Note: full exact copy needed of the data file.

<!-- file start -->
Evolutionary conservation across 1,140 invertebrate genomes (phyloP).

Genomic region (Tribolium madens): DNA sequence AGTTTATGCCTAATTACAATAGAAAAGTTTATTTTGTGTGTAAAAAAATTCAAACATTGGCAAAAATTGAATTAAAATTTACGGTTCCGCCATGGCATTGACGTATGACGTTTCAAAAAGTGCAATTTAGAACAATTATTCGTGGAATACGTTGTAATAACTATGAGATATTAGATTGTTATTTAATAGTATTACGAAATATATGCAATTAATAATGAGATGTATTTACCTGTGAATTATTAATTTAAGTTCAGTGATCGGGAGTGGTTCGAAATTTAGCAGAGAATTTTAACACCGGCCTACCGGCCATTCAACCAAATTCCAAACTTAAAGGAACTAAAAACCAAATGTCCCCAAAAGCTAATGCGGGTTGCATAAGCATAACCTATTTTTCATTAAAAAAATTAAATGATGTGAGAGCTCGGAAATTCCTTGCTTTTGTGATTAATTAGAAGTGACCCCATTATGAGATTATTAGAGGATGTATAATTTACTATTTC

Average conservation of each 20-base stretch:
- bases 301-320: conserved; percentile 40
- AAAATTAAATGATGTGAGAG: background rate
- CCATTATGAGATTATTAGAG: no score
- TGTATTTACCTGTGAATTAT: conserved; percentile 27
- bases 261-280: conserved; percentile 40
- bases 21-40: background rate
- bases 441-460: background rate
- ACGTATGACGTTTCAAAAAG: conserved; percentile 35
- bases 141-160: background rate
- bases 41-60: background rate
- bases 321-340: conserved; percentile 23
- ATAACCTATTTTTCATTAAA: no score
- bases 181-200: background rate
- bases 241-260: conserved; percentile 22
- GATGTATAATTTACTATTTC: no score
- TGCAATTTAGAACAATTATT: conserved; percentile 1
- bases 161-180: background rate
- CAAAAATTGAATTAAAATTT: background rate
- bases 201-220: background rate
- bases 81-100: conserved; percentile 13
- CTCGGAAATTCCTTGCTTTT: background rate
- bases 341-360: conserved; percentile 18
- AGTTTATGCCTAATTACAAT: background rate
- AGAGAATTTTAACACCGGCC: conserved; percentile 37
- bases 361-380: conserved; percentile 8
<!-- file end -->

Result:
Evolutionary conservation across 1,140 invertebrate genomes (phyloP).

Genomic region (Tribolium madens): DNA sequence AGTTTATGCCTAATTACAATAGAAAAGTTTATTTTGTGTGTAAAAAAATTCAAACATTGGCAAAAATTGAATTAAAATTTACGGTTCCGCCATGGCATTGACGTATGACGTTTCAAAAAGTGCAATTTAGAACAATTATTCGTGGAATACGTTGTAATAACTATGAGATATTAGATTGTTATTTAATAGTATTACGAAATATATGCAATTAATAATGAGATGTATTTACCTGTGAATTATTAATTTAAGTTCAGTGATCGGGAGTGGTTCGAAATTTAGCAGAGAATTTTAACACCGGCCTACCGGCCATTCAACCAAATTCCAAACTTAAAGGAACTAAAAACCAAATGTCCCCAAAAGCTAATGCGGGTTGCATAAGCATAACCTATTTTTCATTAAAAAAATTAAATGATGTGAGAGCTCGGAAATTCCTTGCTTTTGTGATTAATTAGAAGTGACCCCATTATGAGATTATTAGAGGATGTATAATTTACTATTTC

Average conservation of each 20-base stretch:
- bases 301-320: conserved; percentile 40
- AAAATTAAATGATGTGAGAG: background rate
- CCATTATGAGATTATTAGAG: no score
- TGTATTTACCTGTGAATTAT: conserved; percentile 27
- bases 261-280: conserved; percentile 40
- bases 21-40: background rate
- bases 441-460: background rate
- ACGTATGACGTTTCAAAAAG: conserved; percentile 35
- bases 141-160: background rate
- bases 41-60: background rate
- bases 321-340: conserved; percentile 23
- ATAACCTATTTTTCATTAAA: no score
- bases 181-200: background rate
- bases 241-260: conserved; percentile 22
- GATGTATAATTTACTATTTC: no score
- TGCAATTTAGAACAATTATT: conserved; percentile 1
- bases 161-180: background rate
- CAAAAATTGAATTAAAATTT: background rate
- bases 201-220: background rate
- bases 81-100: conserved; percentile 13
- CTCGGAAATTCCTTGCTTTT: background rate
- bases 341-360: conserved; percentile 18
- AGTTTATGCCTAATTACAAT: background rate
- AGAGAATTTTAACACCGGCC: conserved; percentile 37
- bases 361-380: conserved; percentile 8